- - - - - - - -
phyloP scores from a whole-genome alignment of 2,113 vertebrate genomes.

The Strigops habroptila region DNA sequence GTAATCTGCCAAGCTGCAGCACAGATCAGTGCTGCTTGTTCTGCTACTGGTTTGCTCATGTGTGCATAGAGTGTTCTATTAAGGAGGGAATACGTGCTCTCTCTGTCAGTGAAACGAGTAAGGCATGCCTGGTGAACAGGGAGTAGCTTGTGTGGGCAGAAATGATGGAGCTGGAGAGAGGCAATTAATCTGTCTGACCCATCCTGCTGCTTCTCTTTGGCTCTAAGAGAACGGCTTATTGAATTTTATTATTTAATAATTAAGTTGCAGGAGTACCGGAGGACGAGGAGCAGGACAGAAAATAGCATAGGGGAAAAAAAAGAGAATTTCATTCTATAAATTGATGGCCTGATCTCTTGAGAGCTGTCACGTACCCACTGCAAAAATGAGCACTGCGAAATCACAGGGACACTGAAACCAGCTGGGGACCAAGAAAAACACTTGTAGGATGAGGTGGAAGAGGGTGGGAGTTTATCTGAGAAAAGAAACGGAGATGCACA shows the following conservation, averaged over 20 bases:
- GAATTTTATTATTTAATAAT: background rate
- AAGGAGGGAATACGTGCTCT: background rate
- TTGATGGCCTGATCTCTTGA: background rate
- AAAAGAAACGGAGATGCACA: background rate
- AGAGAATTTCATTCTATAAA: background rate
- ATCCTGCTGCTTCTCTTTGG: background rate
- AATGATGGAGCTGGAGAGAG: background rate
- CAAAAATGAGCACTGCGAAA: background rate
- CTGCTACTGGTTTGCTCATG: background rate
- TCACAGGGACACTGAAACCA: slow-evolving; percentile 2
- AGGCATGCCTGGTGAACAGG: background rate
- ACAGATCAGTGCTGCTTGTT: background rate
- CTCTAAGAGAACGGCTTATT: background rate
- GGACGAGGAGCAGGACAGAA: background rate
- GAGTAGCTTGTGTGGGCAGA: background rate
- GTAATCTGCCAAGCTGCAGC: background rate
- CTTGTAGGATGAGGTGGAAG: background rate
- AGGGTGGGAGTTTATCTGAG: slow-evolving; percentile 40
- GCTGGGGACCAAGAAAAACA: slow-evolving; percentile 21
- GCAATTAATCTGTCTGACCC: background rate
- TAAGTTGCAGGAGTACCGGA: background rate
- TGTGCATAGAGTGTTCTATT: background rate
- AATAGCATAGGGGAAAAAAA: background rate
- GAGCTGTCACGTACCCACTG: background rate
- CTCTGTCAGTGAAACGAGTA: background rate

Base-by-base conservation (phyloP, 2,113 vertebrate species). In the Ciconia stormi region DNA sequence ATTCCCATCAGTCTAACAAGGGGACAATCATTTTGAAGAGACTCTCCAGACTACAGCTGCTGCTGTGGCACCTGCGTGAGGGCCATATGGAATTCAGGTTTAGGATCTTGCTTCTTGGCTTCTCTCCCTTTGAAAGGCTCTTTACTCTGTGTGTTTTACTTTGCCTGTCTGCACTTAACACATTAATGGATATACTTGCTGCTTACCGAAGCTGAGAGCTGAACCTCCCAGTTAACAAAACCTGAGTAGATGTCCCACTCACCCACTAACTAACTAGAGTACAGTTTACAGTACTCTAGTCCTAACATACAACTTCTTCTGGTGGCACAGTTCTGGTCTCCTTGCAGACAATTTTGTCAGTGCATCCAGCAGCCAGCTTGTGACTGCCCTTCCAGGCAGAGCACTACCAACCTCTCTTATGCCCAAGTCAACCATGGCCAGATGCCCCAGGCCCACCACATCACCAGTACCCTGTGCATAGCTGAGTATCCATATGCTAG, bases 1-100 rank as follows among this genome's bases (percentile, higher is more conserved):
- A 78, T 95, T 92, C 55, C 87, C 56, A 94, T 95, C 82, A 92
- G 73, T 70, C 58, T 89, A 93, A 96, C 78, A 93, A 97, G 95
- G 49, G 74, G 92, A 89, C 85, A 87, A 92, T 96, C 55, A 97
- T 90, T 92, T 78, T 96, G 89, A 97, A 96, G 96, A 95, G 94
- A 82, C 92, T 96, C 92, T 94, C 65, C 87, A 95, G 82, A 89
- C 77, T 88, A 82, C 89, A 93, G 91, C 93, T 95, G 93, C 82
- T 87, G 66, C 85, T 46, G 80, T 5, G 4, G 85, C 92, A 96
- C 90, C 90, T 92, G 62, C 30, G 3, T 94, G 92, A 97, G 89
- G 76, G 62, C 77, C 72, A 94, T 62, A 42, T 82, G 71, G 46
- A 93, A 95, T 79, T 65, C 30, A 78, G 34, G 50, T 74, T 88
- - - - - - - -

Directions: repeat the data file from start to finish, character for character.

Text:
phyloP scores from a whole-genome alignment of 2,113 vertebrate genomes.

The Strigops habroptila region DNA sequence GTAATCTGCCAAGCTGCAGCACAGATCAGTGCTGCTTGTTCTGCTACTGGTTTGCTCATGTGTGCATAGAGTGTTCTATTAAGGAGGGAATACGTGCTCTCTCTGTCAGTGAAACGAGTAAGGCATGCCTGGTGAACAGGGAGTAGCTTGTGTGGGCAGAAATGATGGAGCTGGAGAGAGGCAATTAATCTGTCTGACCCATCCTGCTGCTTCTCTTTGGCTCTAAGAGAACGGCTTATTGAATTTTATTATTTAATAATTAAGTTGCAGGAGTACCGGAGGACGAGGAGCAGGACAGAAAATAGCATAGGGGAAAAAAAAGAGAATTTCATTCTATAAATTGATGGCCTGATCTCTTGAGAGCTGTCACGTACCCACTGCAAAAATGAGCACTGCGAAATCACAGGGACACTGAAACCAGCTGGGGACCAAGAAAAACACTTGTAGGATGAGGTGGAAGAGGGTGGGAGTTTATCTGAGAAAAGAAACGGAGATGCACA shows the following conservation, averaged over 20 bases:
- GAATTTTATTATTTAATAAT: background rate
- AAGGAGGGAATACGTGCTCT: background rate
- TTGATGGCCTGATCTCTTGA: background rate
- AAAAGAAACGGAGATGCACA: background rate
- AGAGAATTTCATTCTATAAA: background rate
- ATCCTGCTGCTTCTCTTTGG: background rate
- AATGATGGAGCTGGAGAGAG: background rate
- CAAAAATGAGCACTGCGAAA: background rate
- CTGCTACTGGTTTGCTCATG: background rate
- TCACAGGGACACTGAAACCA: slow-evolving; percentile 2
- AGGCATGCCTGGTGAACAGG: background rate
- ACAGATCAGTGCTGCTTGTT: background rate
- CTCTAAGAGAACGGCTTATT: background rate
- GGACGAGGAGCAGGACAGAA: background rate
- GAGTAGCTTGTGTGGGCAGA: background rate
- GTAATCTGCCAAGCTGCAGC: background rate
- CTTGTAGGATGAGGTGGAAG: background rate
- AGGGTGGGAGTTTATCTGAG: slow-evolving; percentile 40
- GCTGGGGACCAAGAAAAACA: slow-evolving; percentile 21
- GCAATTAATCTGTCTGACCC: background rate
- TAAGTTGCAGGAGTACCGGA: background rate
- TGTGCATAGAGTGTTCTATT: background rate
- AATAGCATAGGGGAAAAAAA: background rate
- GAGCTGTCACGTACCCACTG: background rate
- CTCTGTCAGTGAAACGAGTA: background rate

Base-by-base conservation (phyloP, 2,113 vertebrate species). In the Ciconia stormi region DNA sequence ATTCCCATCAGTCTAACAAGGGGACAATCATTTTGAAGAGACTCTCCAGACTACAGCTGCTGCTGTGGCACCTGCGTGAGGGCCATATGGAATTCAGGTTTAGGATCTTGCTTCTTGGCTTCTCTCCCTTTGAAAGGCTCTTTACTCTGTGTGTTTTACTTTGCCTGTCTGCACTTAACACATTAATGGATATACTTGCTGCTTACCGAAGCTGAGAGCTGAACCTCCCAGTTAACAAAACCTGAGTAGATGTCCCACTCACCCACTAACTAACTAGAGTACAGTTTACAGTACTCTAGTCCTAACATACAACTTCTTCTGGTGGCACAGTTCTGGTCTCCTTGCAGACAATTTTGTCAGTGCATCCAGCAGCCAGCTTGTGACTGCCCTTCCAGGCAGAGCACTACCAACCTCTCTTATGCCCAAGTCAACCATGGCCAGATGCCCCAGGCCCACCACATCACCAGTACCCTGTGCATAGCTGAGTATCCATATGCTAG, bases 1-100 rank as follows among this genome's bases (percentile, higher is more conserved):
- A 78, T 95, T 92, C 55, C 87, C 56, A 94, T 95, C 82, A 92
- G 73, T 70, C 58, T 89, A 93, A 96, C 78, A 93, A 97, G 95
- G 49, G 74, G 92, A 89, C 85, A 87, A 92, T 96, C 55, A 97
- T 90, T 92, T 78, T 96, G 89, A 97, A 96, G 96, A 95, G 94
- A 82, C 92, T 96, C 92, T 94, C 65, C 87, A 95, G 82, A 89
- C 77, T 88, A 82, C 89, A 93, G 91, C 93, T 95, G 93, C 82
- T 87, G 66, C 85, T 46, G 80, T 5, G 4, G 85, C 92, A 96
- C 90, C 90, T 92, G 62, C 30, G 3, T 94, G 92, A 97, G 89
- G 76, G 62, C 77, C 72, A 94, T 62, A 42, T 82, G 71, G 46
- A 93, A 95, T 79, T 65, C 30, A 78, G 34, G 50, T 74, T 88